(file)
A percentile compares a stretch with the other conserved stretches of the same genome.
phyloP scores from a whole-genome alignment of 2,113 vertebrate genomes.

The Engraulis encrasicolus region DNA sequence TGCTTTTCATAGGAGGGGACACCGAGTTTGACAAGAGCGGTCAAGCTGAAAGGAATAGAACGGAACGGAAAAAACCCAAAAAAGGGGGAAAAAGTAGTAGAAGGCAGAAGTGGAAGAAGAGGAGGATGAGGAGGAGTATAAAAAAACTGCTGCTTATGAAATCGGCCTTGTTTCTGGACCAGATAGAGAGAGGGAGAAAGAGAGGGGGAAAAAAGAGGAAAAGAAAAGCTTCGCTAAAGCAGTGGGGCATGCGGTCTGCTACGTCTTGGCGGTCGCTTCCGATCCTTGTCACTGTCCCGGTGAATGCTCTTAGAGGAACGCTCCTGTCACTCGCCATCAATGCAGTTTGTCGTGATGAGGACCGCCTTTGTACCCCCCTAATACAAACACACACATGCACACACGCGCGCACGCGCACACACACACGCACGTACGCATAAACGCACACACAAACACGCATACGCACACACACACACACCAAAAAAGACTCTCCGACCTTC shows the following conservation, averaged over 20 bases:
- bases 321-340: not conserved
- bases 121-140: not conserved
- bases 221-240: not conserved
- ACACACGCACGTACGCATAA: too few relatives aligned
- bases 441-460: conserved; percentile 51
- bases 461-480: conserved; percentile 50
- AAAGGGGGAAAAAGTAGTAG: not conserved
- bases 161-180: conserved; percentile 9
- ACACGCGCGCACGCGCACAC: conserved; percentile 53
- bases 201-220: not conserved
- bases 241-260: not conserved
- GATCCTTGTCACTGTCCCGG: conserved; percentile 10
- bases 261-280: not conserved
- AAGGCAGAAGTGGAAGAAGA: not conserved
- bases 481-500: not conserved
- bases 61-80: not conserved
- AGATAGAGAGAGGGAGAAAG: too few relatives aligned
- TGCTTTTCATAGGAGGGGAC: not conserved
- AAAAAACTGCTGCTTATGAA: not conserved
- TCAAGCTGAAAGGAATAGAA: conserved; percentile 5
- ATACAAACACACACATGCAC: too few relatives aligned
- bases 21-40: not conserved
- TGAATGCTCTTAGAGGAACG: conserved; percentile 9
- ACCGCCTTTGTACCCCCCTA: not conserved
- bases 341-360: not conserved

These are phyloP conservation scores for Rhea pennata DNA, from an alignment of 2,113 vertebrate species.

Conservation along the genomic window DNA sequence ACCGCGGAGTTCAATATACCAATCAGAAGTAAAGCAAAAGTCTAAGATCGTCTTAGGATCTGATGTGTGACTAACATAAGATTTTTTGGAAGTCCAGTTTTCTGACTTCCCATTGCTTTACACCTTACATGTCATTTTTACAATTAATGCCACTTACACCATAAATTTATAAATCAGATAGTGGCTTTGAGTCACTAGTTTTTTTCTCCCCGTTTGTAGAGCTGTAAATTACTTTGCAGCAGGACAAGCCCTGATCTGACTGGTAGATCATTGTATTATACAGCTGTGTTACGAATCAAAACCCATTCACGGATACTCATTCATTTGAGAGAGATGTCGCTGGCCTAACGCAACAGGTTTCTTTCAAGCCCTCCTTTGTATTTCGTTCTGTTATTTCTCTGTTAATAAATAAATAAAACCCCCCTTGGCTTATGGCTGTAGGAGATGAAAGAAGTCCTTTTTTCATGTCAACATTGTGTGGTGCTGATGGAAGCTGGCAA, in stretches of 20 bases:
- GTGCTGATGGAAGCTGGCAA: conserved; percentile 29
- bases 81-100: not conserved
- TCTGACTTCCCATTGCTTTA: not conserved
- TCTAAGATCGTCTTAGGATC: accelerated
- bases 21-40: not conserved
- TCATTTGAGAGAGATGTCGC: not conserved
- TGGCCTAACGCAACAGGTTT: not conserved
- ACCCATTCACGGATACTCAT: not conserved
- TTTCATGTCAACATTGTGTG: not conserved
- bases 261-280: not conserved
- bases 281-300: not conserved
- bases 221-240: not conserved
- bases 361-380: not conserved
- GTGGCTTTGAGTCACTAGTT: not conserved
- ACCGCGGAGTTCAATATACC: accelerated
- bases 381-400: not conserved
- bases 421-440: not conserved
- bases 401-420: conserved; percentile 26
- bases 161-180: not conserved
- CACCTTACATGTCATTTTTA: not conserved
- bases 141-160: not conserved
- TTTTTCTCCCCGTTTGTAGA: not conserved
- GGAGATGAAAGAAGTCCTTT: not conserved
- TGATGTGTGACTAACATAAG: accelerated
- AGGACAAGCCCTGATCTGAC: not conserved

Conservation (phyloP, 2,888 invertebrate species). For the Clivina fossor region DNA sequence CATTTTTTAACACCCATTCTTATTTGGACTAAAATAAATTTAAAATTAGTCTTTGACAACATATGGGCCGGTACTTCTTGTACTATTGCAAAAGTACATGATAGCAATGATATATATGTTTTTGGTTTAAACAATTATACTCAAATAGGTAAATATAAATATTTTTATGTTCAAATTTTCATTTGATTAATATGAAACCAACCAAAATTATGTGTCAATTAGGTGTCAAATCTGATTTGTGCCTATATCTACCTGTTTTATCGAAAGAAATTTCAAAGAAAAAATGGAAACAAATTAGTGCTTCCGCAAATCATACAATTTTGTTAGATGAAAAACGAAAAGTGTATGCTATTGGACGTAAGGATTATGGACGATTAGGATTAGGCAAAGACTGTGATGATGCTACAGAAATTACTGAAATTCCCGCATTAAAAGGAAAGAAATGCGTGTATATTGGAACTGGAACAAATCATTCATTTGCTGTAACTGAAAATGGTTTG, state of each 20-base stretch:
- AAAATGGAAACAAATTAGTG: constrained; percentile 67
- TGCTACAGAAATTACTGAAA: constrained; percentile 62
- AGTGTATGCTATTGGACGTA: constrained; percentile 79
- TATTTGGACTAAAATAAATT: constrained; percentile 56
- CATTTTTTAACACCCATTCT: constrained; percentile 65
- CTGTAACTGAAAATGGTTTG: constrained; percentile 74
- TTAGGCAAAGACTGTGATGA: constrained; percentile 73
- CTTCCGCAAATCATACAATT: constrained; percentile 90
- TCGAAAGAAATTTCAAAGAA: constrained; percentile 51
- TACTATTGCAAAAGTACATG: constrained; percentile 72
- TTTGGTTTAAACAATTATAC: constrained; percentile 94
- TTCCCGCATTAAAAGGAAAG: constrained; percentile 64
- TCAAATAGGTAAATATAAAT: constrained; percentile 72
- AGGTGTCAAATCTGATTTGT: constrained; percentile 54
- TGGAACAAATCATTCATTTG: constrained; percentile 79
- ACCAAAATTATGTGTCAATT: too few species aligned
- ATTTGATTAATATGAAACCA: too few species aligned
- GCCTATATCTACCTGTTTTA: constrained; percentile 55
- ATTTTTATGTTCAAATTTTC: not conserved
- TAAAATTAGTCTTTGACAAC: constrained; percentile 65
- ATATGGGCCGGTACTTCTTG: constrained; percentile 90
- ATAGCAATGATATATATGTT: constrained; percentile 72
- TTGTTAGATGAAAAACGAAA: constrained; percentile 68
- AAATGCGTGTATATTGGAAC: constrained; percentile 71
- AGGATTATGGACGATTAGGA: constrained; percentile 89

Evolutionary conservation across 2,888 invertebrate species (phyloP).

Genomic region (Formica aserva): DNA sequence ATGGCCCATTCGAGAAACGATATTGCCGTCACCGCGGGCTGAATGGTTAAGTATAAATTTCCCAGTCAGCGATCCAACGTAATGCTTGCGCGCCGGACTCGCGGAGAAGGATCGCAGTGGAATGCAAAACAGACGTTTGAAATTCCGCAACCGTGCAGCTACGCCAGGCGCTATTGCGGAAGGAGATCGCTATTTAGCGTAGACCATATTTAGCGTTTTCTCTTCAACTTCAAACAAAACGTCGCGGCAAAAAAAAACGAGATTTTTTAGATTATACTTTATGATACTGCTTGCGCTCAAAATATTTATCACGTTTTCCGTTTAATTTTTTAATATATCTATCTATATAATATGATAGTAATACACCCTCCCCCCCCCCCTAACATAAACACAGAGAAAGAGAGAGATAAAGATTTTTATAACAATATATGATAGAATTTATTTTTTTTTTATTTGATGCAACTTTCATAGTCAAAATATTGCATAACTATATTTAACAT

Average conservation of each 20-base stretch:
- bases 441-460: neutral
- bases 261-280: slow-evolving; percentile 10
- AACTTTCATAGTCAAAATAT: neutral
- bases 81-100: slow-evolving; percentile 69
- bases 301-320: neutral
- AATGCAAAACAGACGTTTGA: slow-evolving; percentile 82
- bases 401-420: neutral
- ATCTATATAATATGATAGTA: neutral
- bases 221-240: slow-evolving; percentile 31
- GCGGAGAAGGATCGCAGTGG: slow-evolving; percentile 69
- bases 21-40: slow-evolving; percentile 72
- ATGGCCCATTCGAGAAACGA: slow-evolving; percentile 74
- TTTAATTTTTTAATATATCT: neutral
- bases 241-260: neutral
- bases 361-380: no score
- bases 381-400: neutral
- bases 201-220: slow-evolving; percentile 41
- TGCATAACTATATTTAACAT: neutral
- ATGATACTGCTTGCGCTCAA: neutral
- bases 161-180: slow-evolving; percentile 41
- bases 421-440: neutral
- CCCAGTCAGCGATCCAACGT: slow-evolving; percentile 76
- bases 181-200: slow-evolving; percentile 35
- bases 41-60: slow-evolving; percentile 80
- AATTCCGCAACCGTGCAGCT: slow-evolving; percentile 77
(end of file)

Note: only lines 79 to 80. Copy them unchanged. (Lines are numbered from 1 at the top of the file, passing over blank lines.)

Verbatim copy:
- TTGTTAGATGAAAAACGAAA: constrained; percentile 68
- AAATGCGTGTATATTGGAAC: constrained; percentile 71